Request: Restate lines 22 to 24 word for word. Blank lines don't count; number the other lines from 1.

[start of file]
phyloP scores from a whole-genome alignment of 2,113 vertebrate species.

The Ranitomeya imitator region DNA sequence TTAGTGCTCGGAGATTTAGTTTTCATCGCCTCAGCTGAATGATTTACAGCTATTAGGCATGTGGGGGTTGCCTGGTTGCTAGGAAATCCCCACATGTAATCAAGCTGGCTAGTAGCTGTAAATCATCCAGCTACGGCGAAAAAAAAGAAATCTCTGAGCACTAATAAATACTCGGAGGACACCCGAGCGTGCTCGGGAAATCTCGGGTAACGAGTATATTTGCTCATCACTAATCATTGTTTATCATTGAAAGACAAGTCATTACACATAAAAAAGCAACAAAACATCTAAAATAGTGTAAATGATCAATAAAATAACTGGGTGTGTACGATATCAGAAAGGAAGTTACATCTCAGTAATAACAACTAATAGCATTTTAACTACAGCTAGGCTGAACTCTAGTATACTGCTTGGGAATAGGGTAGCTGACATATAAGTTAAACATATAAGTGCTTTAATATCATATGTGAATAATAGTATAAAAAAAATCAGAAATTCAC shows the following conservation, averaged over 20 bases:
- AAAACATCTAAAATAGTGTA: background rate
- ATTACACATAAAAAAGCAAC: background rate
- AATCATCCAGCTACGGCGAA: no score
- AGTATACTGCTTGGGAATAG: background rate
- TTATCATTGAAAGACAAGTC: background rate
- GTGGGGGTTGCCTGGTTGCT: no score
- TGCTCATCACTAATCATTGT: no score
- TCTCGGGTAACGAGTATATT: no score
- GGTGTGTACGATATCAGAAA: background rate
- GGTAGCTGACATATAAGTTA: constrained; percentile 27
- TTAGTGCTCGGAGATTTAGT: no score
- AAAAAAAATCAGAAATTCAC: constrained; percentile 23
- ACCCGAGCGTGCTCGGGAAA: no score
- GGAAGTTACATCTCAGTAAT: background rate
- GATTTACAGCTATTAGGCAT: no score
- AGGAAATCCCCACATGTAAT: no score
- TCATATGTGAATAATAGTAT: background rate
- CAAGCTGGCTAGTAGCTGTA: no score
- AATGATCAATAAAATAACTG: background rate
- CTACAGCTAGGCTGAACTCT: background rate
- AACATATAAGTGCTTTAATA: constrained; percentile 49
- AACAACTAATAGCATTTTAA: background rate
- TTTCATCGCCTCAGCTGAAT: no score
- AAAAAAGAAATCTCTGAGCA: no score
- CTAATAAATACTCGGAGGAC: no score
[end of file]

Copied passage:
- CTACAGCTAGGCTGAACTCT: background rate
- AACATATAAGTGCTTTAATA: constrained; percentile 49
- AACAACTAATAGCATTTTAA: background rate